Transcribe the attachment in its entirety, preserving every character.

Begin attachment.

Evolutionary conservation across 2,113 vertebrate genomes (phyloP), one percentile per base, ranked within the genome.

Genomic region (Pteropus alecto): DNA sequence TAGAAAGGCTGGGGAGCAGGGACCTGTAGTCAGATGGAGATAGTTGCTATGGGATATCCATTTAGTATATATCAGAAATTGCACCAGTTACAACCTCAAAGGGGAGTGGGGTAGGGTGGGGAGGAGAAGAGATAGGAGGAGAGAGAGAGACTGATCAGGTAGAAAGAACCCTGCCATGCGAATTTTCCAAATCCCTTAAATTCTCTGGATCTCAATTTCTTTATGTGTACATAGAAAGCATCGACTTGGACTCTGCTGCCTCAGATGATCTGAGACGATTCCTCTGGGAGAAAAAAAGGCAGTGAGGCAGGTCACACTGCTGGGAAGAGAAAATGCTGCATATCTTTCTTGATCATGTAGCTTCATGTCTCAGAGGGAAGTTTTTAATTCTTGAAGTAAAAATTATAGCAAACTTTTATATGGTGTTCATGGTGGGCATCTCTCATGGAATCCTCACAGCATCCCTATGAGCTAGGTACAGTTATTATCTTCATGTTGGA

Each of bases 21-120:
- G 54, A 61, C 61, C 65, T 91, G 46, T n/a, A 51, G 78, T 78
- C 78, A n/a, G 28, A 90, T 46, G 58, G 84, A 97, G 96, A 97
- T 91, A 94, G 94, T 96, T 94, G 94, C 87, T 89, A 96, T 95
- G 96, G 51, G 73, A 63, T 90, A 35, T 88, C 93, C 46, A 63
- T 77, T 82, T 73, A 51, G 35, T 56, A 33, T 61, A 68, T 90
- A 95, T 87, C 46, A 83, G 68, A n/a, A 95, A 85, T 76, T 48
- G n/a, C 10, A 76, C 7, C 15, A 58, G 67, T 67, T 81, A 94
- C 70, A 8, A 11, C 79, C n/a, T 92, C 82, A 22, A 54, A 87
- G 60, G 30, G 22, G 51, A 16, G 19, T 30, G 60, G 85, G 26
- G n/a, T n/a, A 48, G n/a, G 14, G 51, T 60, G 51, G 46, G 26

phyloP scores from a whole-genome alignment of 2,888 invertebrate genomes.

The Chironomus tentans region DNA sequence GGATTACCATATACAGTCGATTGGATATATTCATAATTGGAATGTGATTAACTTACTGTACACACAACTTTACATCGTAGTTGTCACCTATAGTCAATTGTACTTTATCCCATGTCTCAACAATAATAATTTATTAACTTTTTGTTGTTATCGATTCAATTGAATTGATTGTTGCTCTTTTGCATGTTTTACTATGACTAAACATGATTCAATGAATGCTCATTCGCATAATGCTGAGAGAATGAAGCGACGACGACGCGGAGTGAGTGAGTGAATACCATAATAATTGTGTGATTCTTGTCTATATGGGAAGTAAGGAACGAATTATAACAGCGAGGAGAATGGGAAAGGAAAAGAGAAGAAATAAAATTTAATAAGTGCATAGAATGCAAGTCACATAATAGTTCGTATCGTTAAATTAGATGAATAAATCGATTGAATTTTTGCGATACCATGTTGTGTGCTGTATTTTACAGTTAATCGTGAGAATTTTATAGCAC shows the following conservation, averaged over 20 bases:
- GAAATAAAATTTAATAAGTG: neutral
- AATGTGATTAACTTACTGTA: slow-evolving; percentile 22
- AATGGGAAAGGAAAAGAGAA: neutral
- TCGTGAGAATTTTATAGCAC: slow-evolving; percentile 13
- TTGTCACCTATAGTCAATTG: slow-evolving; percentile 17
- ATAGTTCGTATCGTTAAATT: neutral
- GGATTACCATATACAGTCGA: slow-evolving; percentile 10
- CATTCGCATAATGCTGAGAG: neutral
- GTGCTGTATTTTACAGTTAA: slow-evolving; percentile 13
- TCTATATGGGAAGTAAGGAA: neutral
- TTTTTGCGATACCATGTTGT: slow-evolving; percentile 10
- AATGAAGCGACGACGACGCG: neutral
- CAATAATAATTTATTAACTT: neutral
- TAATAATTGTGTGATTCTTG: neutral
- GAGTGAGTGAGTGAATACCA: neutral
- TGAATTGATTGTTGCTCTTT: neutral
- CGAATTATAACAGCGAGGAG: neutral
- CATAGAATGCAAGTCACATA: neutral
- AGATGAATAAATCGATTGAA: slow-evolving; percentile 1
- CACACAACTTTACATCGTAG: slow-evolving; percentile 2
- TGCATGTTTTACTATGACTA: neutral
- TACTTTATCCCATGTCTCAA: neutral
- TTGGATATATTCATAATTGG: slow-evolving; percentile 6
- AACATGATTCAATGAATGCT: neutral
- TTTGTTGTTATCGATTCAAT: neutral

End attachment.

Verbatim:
Evolutionary conservation across 2,113 vertebrate genomes (phyloP), one percentile per base, ranked within the genome.

Genomic region (Pteropus alecto): DNA sequence TAGAAAGGCTGGGGAGCAGGGACCTGTAGTCAGATGGAGATAGTTGCTATGGGATATCCATTTAGTATATATCAGAAATTGCACCAGTTACAACCTCAAAGGGGAGTGGGGTAGGGTGGGGAGGAGAAGAGATAGGAGGAGAGAGAGAGACTGATCAGGTAGAAAGAACCCTGCCATGCGAATTTTCCAAATCCCTTAAATTCTCTGGATCTCAATTTCTTTATGTGTACATAGAAAGCATCGACTTGGACTCTGCTGCCTCAGATGATCTGAGACGATTCCTCTGGGAGAAAAAAAGGCAGTGAGGCAGGTCACACTGCTGGGAAGAGAAAATGCTGCATATCTTTCTTGATCATGTAGCTTCATGTCTCAGAGGGAAGTTTTTAATTCTTGAAGTAAAAATTATAGCAAACTTTTATATGGTGTTCATGGTGGGCATCTCTCATGGAATCCTCACAGCATCCCTATGAGCTAGGTACAGTTATTATCTTCATGTTGGA

Each of bases 21-120:
- G 54, A 61, C 61, C 65, T 91, G 46, T n/a, A 51, G 78, T 78
- C 78, A n/a, G 28, A 90, T 46, G 58, G 84, A 97, G 96, A 97
- T 91, A 94, G 94, T 96, T 94, G 94, C 87, T 89, A 96, T 95
- G 96, G 51, G 73, A 63, T 90, A 35, T 88, C 93, C 46, A 63
- T 77, T 82, T 73, A 51, G 35, T 56, A 33, T 61, A 68, T 90
- A 95, T 87, C 46, A 83, G 68, A n/a, A 95, A 85, T 76, T 48
- G n/a, C 10, A 76, C 7, C 15, A 58, G 67, T 67, T 81, A 94
- C 70, A 8, A 11, C 79, C n/a, T 92, C 82, A 22, A 54, A 87
- G 60, G 30, G 22, G 51, A 16, G 19, T 30, G 60, G 85, G 26
- G n/a, T n/a, A 48, G n/a, G 14, G 51, T 60, G 51, G 46, G 26

phyloP scores from a whole-genome alignment of 2,888 invertebrate genomes.

The Chironomus tentans region DNA sequence GGATTACCATATACAGTCGATTGGATATATTCATAATTGGAATGTGATTAACTTACTGTACACACAACTTTACATCGTAGTTGTCACCTATAGTCAATTGTACTTTATCCCATGTCTCAACAATAATAATTTATTAACTTTTTGTTGTTATCGATTCAATTGAATTGATTGTTGCTCTTTTGCATGTTTTACTATGACTAAACATGATTCAATGAATGCTCATTCGCATAATGCTGAGAGAATGAAGCGACGACGACGCGGAGTGAGTGAGTGAATACCATAATAATTGTGTGATTCTTGTCTATATGGGAAGTAAGGAACGAATTATAACAGCGAGGAGAATGGGAAAGGAAAAGAGAAGAAATAAAATTTAATAAGTGCATAGAATGCAAGTCACATAATAGTTCGTATCGTTAAATTAGATGAATAAATCGATTGAATTTTTGCGATACCATGTTGTGTGCTGTATTTTACAGTTAATCGTGAGAATTTTATAGCAC shows the following conservation, averaged over 20 bases:
- GAAATAAAATTTAATAAGTG: neutral
- AATGTGATTAACTTACTGTA: slow-evolving; percentile 22
- AATGGGAAAGGAAAAGAGAA: neutral
- TCGTGAGAATTTTATAGCAC: slow-evolving; percentile 13
- TTGTCACCTATAGTCAATTG: slow-evolving; percentile 17
- ATAGTTCGTATCGTTAAATT: neutral
- GGATTACCATATACAGTCGA: slow-evolving; percentile 10
- CATTCGCATAATGCTGAGAG: neutral
- GTGCTGTATTTTACAGTTAA: slow-evolving; percentile 13
- TCTATATGGGAAGTAAGGAA: neutral
- TTTTTGCGATACCATGTTGT: slow-evolving; percentile 10
- AATGAAGCGACGACGACGCG: neutral
- CAATAATAATTTATTAACTT: neutral
- TAATAATTGTGTGATTCTTG: neutral
- GAGTGAGTGAGTGAATACCA: neutral
- TGAATTGATTGTTGCTCTTT: neutral
- CGAATTATAACAGCGAGGAG: neutral
- CATAGAATGCAAGTCACATA: neutral
- AGATGAATAAATCGATTGAA: slow-evolving; percentile 1
- CACACAACTTTACATCGTAG: slow-evolving; percentile 2
- TGCATGTTTTACTATGACTA: neutral
- TACTTTATCCCATGTCTCAA: neutral
- TTGGATATATTCATAATTGG: slow-evolving; percentile 6
- AACATGATTCAATGAATGCT: neutral
- TTTGTTGTTATCGATTCAAT: neutral